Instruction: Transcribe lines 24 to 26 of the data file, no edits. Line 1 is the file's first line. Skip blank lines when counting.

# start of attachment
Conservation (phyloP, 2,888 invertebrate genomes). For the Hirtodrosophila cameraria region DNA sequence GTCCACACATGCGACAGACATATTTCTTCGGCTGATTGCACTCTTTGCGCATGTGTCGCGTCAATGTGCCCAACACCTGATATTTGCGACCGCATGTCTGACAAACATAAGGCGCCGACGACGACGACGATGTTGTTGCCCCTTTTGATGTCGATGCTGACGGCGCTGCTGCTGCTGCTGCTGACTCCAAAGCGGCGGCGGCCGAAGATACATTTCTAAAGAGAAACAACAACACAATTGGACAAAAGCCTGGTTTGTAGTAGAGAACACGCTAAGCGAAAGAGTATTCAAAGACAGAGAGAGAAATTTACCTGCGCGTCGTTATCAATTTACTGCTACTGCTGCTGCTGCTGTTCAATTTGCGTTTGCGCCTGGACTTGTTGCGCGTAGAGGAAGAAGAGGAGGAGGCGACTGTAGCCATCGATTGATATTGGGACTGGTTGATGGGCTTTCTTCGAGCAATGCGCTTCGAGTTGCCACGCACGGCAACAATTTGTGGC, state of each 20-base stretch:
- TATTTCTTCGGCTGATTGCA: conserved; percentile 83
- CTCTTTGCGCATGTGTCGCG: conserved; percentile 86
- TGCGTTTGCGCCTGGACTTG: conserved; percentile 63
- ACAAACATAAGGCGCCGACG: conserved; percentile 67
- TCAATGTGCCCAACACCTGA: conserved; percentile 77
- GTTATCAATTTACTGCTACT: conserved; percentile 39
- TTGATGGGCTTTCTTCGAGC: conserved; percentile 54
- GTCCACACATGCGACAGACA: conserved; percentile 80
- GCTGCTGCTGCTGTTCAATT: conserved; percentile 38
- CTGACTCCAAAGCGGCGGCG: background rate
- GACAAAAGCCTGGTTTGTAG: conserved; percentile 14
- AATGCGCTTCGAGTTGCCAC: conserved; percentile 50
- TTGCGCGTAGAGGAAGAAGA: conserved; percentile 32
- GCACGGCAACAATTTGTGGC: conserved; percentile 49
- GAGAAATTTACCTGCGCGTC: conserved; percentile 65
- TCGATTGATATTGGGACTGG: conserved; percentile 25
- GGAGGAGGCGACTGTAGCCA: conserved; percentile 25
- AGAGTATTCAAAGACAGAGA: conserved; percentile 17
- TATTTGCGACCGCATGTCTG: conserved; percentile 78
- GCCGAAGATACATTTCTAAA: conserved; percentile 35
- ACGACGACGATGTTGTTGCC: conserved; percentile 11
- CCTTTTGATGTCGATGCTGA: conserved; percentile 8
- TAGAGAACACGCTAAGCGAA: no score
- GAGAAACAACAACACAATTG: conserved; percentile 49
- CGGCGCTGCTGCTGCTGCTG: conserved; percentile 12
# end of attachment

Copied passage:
- TAGAGAACACGCTAAGCGAA: no score
- GAGAAACAACAACACAATTG: conserved; percentile 49
- CGGCGCTGCTGCTGCTGCTG: conserved; percentile 12